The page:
The University of Western Australia

University Coat of Arms

Ipsum Lorem

Further information

  • UWA Archives Collections
  • Further information on the coat of arms design

The design of the University Coat of Arms evolved over a six-decade period with six known contributors.

Its development can be divided into six stages.

  1. Early design
  2. Rodney Alsop and Wilson Dobbs design 1928
  3. George Kruger Gray design 1929
  4. Gordon Stephenson design
  5. Walker Design for Registered Coat of Arms 1966-72
  6. Gardner (1972) and Leeves (1981) Variants on the official design
  7. Acknowledgements

Early Design

The University Archives holds an outline drawing of a crest that is believed to be an early design for the Coat of Arms. The creator and date created have not yet been identified.

 

Gardner design

The Gardner version is most commonly used today. However, it is the Walker design that is registered with the College of Arms in London.

 
 

Rodney Alsop and Wilson Dobbs design 1928

The motto "Seek Wisdom" originated from the design by Rodney Alsop and Wilson Dobbs. It is interesting to note that at this stage of design the colours red, silver, black and gold feature, and that the books do not hold legible words, only wavy lines.

 
 

George Kruger Gray design 1929

In 1929, Professor Whitfeld wrote to the Agent General for Western Australia in London, to solicit George Kruger Gray in designing a better version of the Coat of Arms. Whitfeld wanted to retain the motto "Seek Wisdom", but sought to improve the design of the swan and shape of the shield.

Gray used the Centenary Swan design, and wrote the following description of the Arms:

'Arms: Party chevronwise sable and gold, in the chief two open books having buckles, straps and edges of gold and in the foot a swan all sable.'

 
 

Gordon Stephenson design 1963

Gordon Stephenson was asked to redesign the crest for the Golden Jubilee Celebrations in 1963. The banner was re-drawn to balance the "Seek Wisdom" motto.

The major change was to replace the previously meaningless writing on the books with Latin phrases. The book on the right represents the sciences, while the other represents the humanities. The translations are:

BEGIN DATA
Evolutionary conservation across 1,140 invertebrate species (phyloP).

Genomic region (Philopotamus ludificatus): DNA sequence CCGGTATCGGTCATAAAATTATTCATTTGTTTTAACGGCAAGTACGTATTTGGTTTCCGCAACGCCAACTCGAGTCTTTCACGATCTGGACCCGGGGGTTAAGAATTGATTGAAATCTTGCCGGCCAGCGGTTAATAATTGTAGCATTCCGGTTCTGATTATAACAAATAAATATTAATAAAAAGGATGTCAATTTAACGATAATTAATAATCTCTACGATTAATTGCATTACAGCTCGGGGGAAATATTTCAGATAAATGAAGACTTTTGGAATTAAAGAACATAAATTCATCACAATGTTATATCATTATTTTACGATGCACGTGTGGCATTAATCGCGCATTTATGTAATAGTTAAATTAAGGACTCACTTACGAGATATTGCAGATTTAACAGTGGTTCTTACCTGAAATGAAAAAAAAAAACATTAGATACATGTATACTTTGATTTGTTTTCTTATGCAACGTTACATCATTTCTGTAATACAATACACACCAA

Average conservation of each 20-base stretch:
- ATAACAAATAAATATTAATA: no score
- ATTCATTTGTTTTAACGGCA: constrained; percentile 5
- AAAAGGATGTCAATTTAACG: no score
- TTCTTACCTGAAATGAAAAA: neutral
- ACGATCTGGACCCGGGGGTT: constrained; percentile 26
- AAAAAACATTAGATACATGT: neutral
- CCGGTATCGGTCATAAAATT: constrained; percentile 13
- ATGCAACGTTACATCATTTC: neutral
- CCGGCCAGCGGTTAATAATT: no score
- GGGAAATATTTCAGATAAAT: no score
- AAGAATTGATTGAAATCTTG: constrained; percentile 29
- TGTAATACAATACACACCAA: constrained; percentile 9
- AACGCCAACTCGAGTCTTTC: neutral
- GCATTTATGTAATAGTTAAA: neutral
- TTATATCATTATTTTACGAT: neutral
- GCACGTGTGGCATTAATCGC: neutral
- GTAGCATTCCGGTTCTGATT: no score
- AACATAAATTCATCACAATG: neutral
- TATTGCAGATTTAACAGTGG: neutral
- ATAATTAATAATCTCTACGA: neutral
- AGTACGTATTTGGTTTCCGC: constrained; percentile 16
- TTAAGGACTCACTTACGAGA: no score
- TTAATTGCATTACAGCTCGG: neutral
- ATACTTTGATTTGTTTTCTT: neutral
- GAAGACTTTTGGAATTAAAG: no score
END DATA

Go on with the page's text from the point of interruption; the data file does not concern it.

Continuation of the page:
'non nisi parendo vincitur' – nature is only mastered by obedience to her laws
'literae humaniores' – the literature that makes man more civilised and humane.

 
 

Walker design for registered Coat of Arms 1966-1972

In 1966 the Senate initiated the registration of the Coat of Arms with the College of Arms in London. Lieutenant Colonel R.J.B. Walker, Landcaster Herald and the Register of the College of Arms all contributed to the final design. The registration process was completed in 1972.

The major addition to the design was the inclusion of two hake fish on top of the lamp of learning. The "Seek Wisdom" motto and Stephenson crest were retained.

Blue, green and gold were added to the Coat of Arms to represent the University’s original faculties. Red was also included at the Vice-Chancellor’s request.

 
 

Gardner (1972) and Leeves (1981) Variants on the official design

William Gardner was commissioned to design a letterhead version of the shield in 1972.

As this version did not reproduce well in smaller sizes, Ray Leeves was asked to produce a variant logo. However, the Gardner version is the design that is in common use today.

 
 

Acknowledgements

Edgecombe, J. (1991). The long search for a perfect Black Swan. Uninews, 10(30):1-2.
Alexander, F. (1963). Campus at Crawley. Melbourne: Cheshire.
University Archives Coat of Arms and University Crest Pamphlet.

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Last updated:
Tuesday, 3 November, 2015 10:57 AM

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